- By Arthur Touchot
If watches made specifically for the Middle East seem to be everywhere these days, and they are, it’s because watchmakers are responding to the growing popularity of high-end watchmaking in the Middle East, and doing so by creating pieces with incredibly distinctive features, which make them instantly recognizable on social media platforms.
In recent years, the Middle East has emerged as a new hub for watch enthusiasts, collectors, and the trade thanks to exhibitions such as the Dubai Watch Week, and brands have been quick to reward this interest with a number of exclusive limited editions that share one particularly collectible trait: their dials feature Eastern Arabic numerals.
For watchmakers, offering a watch with a regionally inspired dial is an opportunity to cultivate a relationship with an important retailer in the region, in the same way watchmakers made themselves known around the world during the 20th century thanks to “double signed” timepieces.
As so often it has in its history, Rolex was a precursor when it comes to creating watches fitted with Arabic discs and/or Arabic indexes. The company started fulfilling custom orders from the Arab States in the Gulf during the 1950s, the most requested model at the time being Rolex’s iconic Day-Date.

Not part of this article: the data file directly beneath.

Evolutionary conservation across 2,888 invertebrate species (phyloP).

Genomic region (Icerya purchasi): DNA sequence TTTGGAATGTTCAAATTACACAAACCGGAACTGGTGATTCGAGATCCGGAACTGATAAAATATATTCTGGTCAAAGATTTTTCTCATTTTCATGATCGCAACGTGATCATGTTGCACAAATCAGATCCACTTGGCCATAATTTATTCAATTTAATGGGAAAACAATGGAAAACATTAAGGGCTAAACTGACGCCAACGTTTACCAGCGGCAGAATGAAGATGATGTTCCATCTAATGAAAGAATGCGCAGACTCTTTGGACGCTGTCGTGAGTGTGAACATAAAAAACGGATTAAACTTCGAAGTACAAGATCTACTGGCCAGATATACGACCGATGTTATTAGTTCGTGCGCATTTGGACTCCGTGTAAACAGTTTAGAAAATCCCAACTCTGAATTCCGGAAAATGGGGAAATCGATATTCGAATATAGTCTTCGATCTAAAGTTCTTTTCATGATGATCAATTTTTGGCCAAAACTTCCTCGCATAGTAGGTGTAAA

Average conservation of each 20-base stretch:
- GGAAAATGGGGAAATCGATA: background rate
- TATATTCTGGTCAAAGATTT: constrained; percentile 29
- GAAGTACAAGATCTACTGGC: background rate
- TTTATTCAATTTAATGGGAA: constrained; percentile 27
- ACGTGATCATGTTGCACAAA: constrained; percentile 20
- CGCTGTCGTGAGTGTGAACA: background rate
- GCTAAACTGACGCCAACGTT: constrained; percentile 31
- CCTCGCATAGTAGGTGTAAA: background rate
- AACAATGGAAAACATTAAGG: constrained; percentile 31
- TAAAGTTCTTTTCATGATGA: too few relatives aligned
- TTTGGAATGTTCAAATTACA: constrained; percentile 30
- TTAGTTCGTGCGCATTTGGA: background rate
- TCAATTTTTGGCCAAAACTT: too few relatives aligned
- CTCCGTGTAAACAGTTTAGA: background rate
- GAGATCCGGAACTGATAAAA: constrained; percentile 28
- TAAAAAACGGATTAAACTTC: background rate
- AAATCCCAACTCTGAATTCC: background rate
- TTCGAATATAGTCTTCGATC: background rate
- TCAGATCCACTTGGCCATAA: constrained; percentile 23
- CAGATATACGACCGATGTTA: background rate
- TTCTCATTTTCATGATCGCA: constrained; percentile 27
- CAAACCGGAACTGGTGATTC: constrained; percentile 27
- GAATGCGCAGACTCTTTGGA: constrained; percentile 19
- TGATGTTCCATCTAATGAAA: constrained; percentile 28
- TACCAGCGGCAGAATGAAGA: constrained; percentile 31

As the appetite for Swiss watchmaking began to develop locally, custom orders from the Middle East eventually reached other manufacturers. The present watch, from Universal Genève, featuring a cloisonné enamel depiction of the Saudi Kingdom was presented as a gift to King Saoud Ibn Abdul Aziz in the 1950s.
The practice somewhat softened at the end of the 20th century, but has made a strong comeback in the past 10 years, starting Hublot in 2013. The Swiss brand then led by the legendary Jean-Claude Biver released the first modern-era Arabic dial, a limited edition Classic Fusion in titanium made for Ahmed Seddiqi & Sons.
Also made exclusively for its Middle Eastern retail network is the present Bulgari Octo Finissimo. First released in 2017, the Octo Finissimo Automatic features one of the thinnest movements and an idiosyncratic profile, conceived by the brand's chief watch designer, Fabrizio Buonamassa. Over the years, this watch has taken the watch industry by storm, thanks in part to a series of very cool limited editions that have created scarcity within the collection and become “collectible” in their own right.
And then there are watches by independent watchmakers, who have their own special place in the hearts of Middle Eastern collectors. The best known and most sought limited edition made by an independent watchmaker has to be the Chrornomètre Bleu Byblos. Presented in 2014 by master watchmaker F.P. Journe, the Byblos was released to celebrate the opening of Journe’s boutique in Beirut, and only 99 pieces have been made.
One sign that the region has well and truly reconnected with its past is the appearance of custom orders. One such example is the present De Bethune Titan Hawk DB27 with an unusual heat blued titanium case and Eastern Arabic numerals on a silver dial.
Unique pieces like this are indicative of the incredible passion the Middle East has, and has nurtured for more than 70 years, for high-end watchmaking.